"evolution" can justify everything - the question is whether, in "evolving", Christianity has been or is true to its supposed Master or not - I submit that, on these and other major points, Christianity has been for some 1700 years (i.e. after the first phase) fundamentally untrue or unfaithful to Jesus the Lord

Please note that my position is that "many or most Christians may not follow Jesus the Lord, some clearly do; similarly, many or most Hindus may not follow Jesus the Lord, some clearly do - what is most important is not whether one is a Christian or a Hindu but whether one is a follower of Jesus the Lord; at root, the question is whether one is complacent and complicit in the status quo or whether one is really searching for God.

warm regards, with prayers and blessings


Saturday, 12 May 2012

Whose fault is the communalisation of India? That of the British?

A relative of mine sends me the following excerpt, actually from a mail from a friend of mine (though I don't think my relative realises that - the excerpt has obviously done the rounds!):
Before 1857, Hindus used to celebrate Eid, and Muslims used to celebrate Holi and Diwali. Muslim rulers, like the nawab of Avadh, Tipu Sultan etc used to organise Ramlila, give grants to Hindu temples, etc. It was after suppressing the Mutiny that the British decided that the only way to control India was by divide and rule. Hence a deliberate policy was laid down by the British to generate hatred between Hindus and Muslims. All communal riots started after 1857. The English collector would secretly call the local panditji, give him money, and ask him to start speaking against Muslims, and he would also call the local Maulvi secretly and give him money to speak against Hindus.

This poison was systematically spread year after year, decade after decade, until it culminated in the Partition of 1947 (see 'History in the Service of Imperialism', and Kajtu's article 'What is India' on justicekajtu.blogspot.in and the articles and the video on the website kgfindia.com). Even now, there are powerful vested interests promoting communal hatred. The truth is that 99 per cent people of all communities are good, but it will take a lot of time to remove the communal virus from our body politic. Today the situation is that whenever any bomb blasts take place, immediately Muslim individuals or groups are blamed for it.
I responded as follows:
This is further "mythification" of Indian history!
True, there were periods of Indian history when such poison was systematically spread by the use of state power (by Muslim Buddhist, Hindu, British and no doubt other rulers) 
However, it was quite common for Hindus to celebrate Eid and Muslims to celebrate Holi even when I was a teenager - at least in Delhi, where I grew up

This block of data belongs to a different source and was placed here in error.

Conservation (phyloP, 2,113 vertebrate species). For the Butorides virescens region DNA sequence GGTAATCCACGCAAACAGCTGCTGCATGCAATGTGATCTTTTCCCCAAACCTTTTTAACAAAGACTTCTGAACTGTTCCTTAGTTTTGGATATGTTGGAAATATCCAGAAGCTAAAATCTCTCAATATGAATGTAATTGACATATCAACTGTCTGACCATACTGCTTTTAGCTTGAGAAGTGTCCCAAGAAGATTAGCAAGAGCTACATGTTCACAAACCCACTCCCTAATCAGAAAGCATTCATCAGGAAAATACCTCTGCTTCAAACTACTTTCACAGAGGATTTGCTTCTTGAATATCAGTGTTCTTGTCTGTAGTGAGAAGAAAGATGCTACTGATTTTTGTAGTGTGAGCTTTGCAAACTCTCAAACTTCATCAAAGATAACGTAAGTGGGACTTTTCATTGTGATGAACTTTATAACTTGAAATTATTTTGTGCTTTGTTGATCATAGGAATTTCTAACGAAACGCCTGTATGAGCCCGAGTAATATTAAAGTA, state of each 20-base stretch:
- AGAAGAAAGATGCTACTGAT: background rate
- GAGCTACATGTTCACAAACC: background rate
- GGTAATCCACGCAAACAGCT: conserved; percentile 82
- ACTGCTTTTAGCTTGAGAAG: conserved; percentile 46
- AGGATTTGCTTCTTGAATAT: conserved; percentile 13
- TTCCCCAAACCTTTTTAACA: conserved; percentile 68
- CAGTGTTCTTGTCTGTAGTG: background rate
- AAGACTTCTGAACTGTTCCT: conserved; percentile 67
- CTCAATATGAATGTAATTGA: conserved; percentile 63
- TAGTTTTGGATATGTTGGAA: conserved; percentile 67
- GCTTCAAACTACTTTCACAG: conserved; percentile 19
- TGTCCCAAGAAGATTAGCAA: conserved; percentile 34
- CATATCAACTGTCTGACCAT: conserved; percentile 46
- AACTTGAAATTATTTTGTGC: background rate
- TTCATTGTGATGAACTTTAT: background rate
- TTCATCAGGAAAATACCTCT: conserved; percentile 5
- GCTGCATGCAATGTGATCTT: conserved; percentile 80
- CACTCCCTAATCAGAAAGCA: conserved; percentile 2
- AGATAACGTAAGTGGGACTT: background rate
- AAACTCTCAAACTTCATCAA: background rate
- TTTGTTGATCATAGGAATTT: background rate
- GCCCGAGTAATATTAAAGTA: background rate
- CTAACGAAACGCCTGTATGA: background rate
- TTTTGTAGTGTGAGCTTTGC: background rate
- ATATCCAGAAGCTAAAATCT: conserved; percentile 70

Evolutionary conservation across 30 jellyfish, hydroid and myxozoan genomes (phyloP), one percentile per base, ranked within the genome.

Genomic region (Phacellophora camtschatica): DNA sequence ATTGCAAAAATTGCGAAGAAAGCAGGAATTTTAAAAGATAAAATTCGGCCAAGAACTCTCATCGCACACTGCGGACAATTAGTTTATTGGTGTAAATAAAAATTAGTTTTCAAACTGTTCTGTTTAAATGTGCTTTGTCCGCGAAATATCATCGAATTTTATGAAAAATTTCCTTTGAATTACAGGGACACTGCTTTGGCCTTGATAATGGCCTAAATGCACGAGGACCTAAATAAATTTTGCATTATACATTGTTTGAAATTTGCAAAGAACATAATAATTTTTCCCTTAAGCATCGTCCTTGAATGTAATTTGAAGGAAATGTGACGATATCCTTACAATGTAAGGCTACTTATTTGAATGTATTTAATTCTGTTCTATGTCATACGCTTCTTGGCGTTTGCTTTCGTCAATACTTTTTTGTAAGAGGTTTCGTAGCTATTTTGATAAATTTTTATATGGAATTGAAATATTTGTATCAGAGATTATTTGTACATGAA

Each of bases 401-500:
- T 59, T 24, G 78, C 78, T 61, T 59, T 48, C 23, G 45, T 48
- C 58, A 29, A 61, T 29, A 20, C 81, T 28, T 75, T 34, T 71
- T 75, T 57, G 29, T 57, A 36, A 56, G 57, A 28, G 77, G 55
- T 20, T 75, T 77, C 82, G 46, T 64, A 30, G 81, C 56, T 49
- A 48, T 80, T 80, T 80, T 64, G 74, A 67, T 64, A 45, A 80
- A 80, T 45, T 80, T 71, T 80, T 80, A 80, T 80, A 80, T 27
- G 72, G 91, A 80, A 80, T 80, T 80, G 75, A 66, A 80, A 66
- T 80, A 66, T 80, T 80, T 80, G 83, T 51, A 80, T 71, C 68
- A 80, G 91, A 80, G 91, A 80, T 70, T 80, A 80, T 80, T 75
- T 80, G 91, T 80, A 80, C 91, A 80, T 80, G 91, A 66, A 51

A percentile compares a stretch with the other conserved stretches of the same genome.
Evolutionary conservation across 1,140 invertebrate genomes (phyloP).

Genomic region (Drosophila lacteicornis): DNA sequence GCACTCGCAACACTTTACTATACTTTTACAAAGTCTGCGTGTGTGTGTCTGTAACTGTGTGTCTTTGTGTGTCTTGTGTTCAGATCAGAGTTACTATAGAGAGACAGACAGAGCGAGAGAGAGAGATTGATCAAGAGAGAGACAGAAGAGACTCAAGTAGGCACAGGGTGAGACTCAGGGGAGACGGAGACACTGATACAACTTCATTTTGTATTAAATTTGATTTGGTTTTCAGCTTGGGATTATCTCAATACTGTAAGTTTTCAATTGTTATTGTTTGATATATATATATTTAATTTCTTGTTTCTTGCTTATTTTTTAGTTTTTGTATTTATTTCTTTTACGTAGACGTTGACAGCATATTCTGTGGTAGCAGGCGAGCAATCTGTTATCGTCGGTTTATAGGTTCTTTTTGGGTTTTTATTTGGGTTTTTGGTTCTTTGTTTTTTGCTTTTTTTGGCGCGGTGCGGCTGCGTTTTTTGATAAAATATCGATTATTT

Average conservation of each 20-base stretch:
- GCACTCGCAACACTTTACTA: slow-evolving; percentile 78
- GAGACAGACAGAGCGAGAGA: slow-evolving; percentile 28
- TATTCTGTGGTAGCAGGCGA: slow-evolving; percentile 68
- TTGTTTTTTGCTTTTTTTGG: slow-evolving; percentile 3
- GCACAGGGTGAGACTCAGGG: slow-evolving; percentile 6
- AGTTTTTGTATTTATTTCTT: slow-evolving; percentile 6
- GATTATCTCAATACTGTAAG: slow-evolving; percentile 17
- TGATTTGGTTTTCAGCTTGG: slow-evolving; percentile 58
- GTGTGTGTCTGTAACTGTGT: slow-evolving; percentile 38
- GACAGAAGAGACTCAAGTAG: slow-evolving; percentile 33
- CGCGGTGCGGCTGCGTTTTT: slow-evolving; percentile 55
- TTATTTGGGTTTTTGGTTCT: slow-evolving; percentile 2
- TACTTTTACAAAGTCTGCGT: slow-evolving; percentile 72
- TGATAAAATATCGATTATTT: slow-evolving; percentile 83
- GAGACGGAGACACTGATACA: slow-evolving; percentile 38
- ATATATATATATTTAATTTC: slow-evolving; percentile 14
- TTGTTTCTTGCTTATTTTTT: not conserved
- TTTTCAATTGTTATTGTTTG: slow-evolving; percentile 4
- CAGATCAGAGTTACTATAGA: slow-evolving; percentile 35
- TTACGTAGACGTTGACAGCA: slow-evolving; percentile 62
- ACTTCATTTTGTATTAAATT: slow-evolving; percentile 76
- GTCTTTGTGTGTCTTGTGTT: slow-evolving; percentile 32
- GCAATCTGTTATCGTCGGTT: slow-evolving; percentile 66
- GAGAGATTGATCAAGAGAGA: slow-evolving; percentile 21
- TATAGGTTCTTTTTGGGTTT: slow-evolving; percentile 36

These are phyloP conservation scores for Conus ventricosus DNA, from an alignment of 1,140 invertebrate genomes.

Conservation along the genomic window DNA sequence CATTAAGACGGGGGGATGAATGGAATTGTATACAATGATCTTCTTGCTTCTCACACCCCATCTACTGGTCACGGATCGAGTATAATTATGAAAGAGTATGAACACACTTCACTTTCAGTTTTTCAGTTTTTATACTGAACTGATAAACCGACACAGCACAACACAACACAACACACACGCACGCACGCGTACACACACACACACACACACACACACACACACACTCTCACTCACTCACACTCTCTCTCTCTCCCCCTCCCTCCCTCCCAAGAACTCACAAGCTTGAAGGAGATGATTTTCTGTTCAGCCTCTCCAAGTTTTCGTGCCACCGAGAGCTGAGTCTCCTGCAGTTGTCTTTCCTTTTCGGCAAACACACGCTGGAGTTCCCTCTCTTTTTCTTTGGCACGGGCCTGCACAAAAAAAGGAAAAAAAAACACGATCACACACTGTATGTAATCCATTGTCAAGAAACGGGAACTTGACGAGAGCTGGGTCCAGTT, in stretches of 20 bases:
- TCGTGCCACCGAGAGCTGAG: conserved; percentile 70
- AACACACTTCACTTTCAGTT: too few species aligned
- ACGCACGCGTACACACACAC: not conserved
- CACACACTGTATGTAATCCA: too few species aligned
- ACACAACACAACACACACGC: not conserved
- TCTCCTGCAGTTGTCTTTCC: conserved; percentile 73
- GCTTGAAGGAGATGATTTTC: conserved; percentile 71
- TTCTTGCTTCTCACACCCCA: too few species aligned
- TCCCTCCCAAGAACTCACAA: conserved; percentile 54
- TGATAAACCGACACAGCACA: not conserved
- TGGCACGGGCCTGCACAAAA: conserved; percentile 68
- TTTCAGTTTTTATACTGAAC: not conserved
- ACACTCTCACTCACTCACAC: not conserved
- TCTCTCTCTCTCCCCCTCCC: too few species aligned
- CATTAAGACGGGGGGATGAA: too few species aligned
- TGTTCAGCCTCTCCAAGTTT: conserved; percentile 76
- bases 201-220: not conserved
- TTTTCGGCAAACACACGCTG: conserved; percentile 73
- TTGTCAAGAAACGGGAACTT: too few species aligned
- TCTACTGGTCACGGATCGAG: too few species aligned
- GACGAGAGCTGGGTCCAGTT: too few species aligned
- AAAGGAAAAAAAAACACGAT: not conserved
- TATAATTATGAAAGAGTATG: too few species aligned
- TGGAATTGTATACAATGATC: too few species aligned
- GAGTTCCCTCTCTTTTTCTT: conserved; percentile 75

Whatever the British did before that we can and should blame them for, certainly
but the "communalisation" of India, in the two or three generations that have passed after Independence, is the fault only and exclusively of us Indians ourselves
love from us all, as always

Tuesday, 8 May 2012

Idols, icons, moorthies and God

At one of my recent lectures (video at http://indusforum.org/media - see the Q&A, part 2), one of the participants raised the question of whether our moorthies should be called “idols” or whether they should not rather be called “icons”. 

The relevant argument was first publicised by Rajiv Malhotra and runs something like this:
  • Our moorthies are not “idols” in the Biblical sense, since we do not worship the moorthies themselves, but worship God through the moorthies (with the moorthies representing an “aspect” of God).   
  • People in the West, who either do not understand our traditions, or want to deliberately malign us, call us “idol worshippers” and do us down by putting us at the same level as those “idol worshippers” against whom God, as understood by the Abrahamic religions, rails (and actually asks for destruction divine or human to be visited upon them).
  • Ergo: we Indians should not be called “idol-worshippers” but “icon-venerators”.
In the Q&A session, I had impulsively agreed with the participant– even though I was aware of the argument from Rajiv Malhotra’s work, I had not had the occasion to think through the pros and the cons of the position, nor been able to put any time into researching and thinking about it.

Later, some time after my response to the gentleman who asked the questions, I found that I had a little niggle in my mind about my answer, and I have now done some work on the matter, at least to a certain extent.   

So here are the considerations as I now see them: 

 A.  Is it true that we do not worship moorthies but only “venerate” them?  Well, as far as I can see, it probably is the case that many of us only “venerate” them, but millions of us do actually worship them – in offering them pooja, we are actually offering pooja to them, and not through them to the Almighty (chat with any Indian in a genuinely neutral way regarding what he or she is doing in pooja to any moorthy, and you will get the two answers I indicate above)